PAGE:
Figure 1. Aqueous ozone degradation and its sterilization effects on Vibrio parahaemolyticus. (A) Tendency of aqueous ozone to degrade in water at room temperature. Significant change (p ≤ 0.05) of the aqueous ozone concentration is indicated by lowercase letters. (B) Sterilization ratio under different aqueous ozone concentrations while the bacterial density and exposure time were fixed. (C) Sterilization ratio under different bacterial densities while the aqueous ozone concentration and exposure time were fixed. (D) Sterilization ratio under different exposure times while the aqueous ozone concentration and bacterial density were fixed.

Sterilization Effect of Aqueous Ozone on V. parahaemolyticus

Initial preliminary experiments were conducted following the single-factor experimental method to determine the most influential parameters that affected the bacterial sterilization ratio. Three parameters, the aqueous ozone concentration, aqueous ozone exposure time, and bacterial density, exerted dominant effects during E. coli inactivation [16], and they were selected as single factors in this study. The three experimental parameters were optimized on basis of the sterilization ratio obtained from the single-factor study. Fig. 1B shows the effects of different concentrations of aqueous ozone on V. parahaemolyticus when the bacterial density and the exposure time were fixed. The sterilization was gradually enhanced with the increasing aqueous ozone concentration, and the relationship was linear. However, when both the concentration and the aqueous ozone exposure time were fixed, the sterilization efficacy declined with the increasing bacterial density (Fig. 1C). With fixed concentrations of aqueous ozone and bacterial density, the sterilization effect was enhanced when the exposure time was increased (Fig. 1D). The sterilization trends of aqueous ozone on V. parahaemolyticus were consistent with those reported in E. coli [15, 16], and thus the next step was to determine the dominant factor in the sterilization effect.

Key Factor Analysis for the Sterilization Ratio of Aqueous Ozone

The above three selected experimental parameters were optimized using response surface methodology by considering them as independent variables. A Box-Behnken design was adopted to evaluate the combined effect of the three independent variables using 17 sets of experiments. Both the ranges and levels of independent variables as well as details of designed experiments are shown in Tables 1 and 2, respectively.

Table 1 . Ranges and levels of variables in the Box-Behnken statistical experimental design..

Independent variablesSymbolCoded variable level

MinimumMediumMaximum
Aqueous ozone concentration (mg/L)A0.0630.6311.2
Bacterial density (log10 cfu/mL)B468
Time exposed to aqueous ozone (s)C10165320


Table 2 . Box-Behnken experiments..

Serial No.Aqueous ozone concentration (mg/L)Bacterial density (log10 cfu/mL)Aqueous ozone treatment time (s)Sterilization ratio (%)
10.06416510.48
21.204165100.00
30.0681654.76
41.208165100.00
50.066105.91
61.20610100.00
70.0663207.64
81.206320100.00
90.6341026.81
100.6381026.00
110.63432053.32
120.63832045.14
130.63616525.54
140.63616535.16
150.63616527.31
160.63616533.36
170.63616530.48


Combined with the results of Tables 1 and 2, the formation of second-order quadratic polynomial models was developed using Design-Expert 7.0.0 software to establish the sterilization ratio of V. parahaemolyticus when treated with aqueous ozone as follows:

Sterilization ratio (%) = 40.4247 − 2.0881 × A − 12.5508 × B + 0.0256 × C + 1.2576 × AB − 0.0059 × BC + 0.153 × AC + 60.2987 × A2 + 0.9848 × B2 + 0.0001 × C2

The experimental data for the sterilization ratio were statistically analyzed by variance (Table 3). The F-value of the model was 62.81, and the corresponding p-value was <0.0001, which indicated the model was highly significant. The lack of F-value fit at 3.77 was not significant, because the corresponding p-value was >0.05. An insignificant p-value can be used to predicate the lack of fit [26]. The predicted R2 value of 0.9843 was consistent with the corresponding adjusted R2 value of 0.9687. In a model, better R2 values should be close to 1 to fit the experimental data [26]. The independent variables of the quadratic polynomial models A and C, and the quadratic term A2 were highly significant because the p-value for them was <0.05, whereas the remaining model, interaction, or quadratic terms had high p-values of more than 0.05. Therefore, model A of the aqueous ozone concentrations was found to be the most influential factor in the sterilization ratio, but all the other factors were also important.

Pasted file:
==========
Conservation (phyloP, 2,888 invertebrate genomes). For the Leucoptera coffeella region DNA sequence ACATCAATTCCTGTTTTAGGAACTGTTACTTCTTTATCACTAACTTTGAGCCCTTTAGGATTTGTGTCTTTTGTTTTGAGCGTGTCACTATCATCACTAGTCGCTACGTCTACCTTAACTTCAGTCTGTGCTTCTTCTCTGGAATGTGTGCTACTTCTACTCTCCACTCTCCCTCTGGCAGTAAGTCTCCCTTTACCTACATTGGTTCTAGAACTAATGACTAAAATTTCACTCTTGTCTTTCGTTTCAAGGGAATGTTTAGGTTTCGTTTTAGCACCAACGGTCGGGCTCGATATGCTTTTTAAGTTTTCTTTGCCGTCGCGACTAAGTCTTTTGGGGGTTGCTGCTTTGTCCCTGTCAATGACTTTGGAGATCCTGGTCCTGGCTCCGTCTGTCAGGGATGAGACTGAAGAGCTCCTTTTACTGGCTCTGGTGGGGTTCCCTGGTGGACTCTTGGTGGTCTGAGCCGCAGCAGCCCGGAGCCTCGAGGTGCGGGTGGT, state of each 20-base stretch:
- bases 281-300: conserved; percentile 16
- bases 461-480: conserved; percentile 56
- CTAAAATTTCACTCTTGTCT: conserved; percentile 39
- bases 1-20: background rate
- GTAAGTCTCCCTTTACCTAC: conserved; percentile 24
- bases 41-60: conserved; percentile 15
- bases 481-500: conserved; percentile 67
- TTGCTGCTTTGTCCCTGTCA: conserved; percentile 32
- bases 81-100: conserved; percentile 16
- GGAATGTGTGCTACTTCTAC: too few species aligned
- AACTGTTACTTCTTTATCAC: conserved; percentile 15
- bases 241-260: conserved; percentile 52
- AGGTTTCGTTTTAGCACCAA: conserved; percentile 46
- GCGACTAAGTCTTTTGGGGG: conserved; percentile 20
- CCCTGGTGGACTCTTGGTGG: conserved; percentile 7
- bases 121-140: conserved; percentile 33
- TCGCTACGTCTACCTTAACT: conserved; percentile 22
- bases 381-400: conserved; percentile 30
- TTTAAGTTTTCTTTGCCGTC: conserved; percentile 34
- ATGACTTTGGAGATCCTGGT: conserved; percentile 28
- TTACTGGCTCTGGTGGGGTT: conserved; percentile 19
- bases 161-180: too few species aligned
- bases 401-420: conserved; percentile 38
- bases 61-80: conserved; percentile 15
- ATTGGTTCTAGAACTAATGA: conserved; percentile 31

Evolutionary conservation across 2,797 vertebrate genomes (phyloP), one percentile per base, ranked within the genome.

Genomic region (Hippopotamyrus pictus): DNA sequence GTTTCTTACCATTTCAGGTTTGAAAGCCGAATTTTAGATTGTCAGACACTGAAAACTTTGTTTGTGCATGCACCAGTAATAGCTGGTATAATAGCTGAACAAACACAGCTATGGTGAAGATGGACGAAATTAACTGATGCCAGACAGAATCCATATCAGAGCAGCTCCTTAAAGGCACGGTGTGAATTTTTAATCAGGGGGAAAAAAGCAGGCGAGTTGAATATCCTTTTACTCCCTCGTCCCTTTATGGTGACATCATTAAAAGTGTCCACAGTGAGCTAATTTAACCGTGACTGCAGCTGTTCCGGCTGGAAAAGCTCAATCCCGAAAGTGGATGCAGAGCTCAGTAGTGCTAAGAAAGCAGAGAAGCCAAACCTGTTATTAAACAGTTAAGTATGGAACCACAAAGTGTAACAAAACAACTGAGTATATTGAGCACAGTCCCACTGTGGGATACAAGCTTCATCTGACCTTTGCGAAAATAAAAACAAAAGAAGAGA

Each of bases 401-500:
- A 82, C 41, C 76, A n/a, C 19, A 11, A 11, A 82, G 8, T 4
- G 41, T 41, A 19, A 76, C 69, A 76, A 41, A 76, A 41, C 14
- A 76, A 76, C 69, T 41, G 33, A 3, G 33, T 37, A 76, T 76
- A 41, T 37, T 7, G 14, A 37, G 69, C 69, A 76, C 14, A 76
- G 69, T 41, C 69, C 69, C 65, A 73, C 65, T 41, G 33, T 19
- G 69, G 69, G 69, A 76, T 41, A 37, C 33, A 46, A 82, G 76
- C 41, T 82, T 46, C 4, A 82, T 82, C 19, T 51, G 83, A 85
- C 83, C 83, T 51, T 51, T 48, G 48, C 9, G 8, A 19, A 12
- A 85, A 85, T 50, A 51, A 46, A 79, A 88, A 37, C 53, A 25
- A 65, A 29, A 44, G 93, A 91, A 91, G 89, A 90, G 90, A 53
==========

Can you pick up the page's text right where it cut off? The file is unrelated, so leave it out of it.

Table 3 . ANOVA results of the response surface quadratic model for the sterilization ratio..

Source of VarianceSum of SquaresDegrees of FreedomMean SquareF-valueP Value
Model19358.2692419.7862.81< 0.0001
A17224.57117224.57447.12< 0.0001
B27.07127.070.700.4262
C280.611280.617.280.0271
AB8.1918.190.210.6571
BC13.56113.560.350.5694
AC10.43110.410.280.5945
A21601.9111601.9141.580.0002
B265.33165.331.700.2291
C251.99151.991.350.2789
Residual308.18738.52
Lack of fit243.59360.903.770.1134
Pure error64.60416.15
Total19666.4416
R2 = 0.9843Adj R2 = 0.9687


The Cell Membrane Was Damaged by Aqueous Ozone Treatment

Regarding unicellular organisms, the interfacial surface physiology that is regarded as maintaining optimal cell function is particularly important. Ionized substituents and phosphoryl groups on the outer cell envelopes cause bacterial surfaces to possess a net negative electrostatic charge. Thus, the degree of peripheral electronegativity of a cell surface can be assessed by using the zeta potential [27, 37]. Lower zeta potentials could be observed in dead bacterial cells [38]. In this study, the zeta potential would stabilize if the aqueous ozone concentration was lower than 0.2 mg/l. When the concentration was higher than 0.4 mg/l, the zeta potential decreased gradually with the increasing aqueous ozone concentration. When the concentration was 1.2 mg/l, the zeta potential was reduced by 30.5% compared with the control sample (Fig. 2A). The result suggested that aqueous ozone influenced the overall polarity of the bacterial surface that might underlie the integrity of the cell membrane.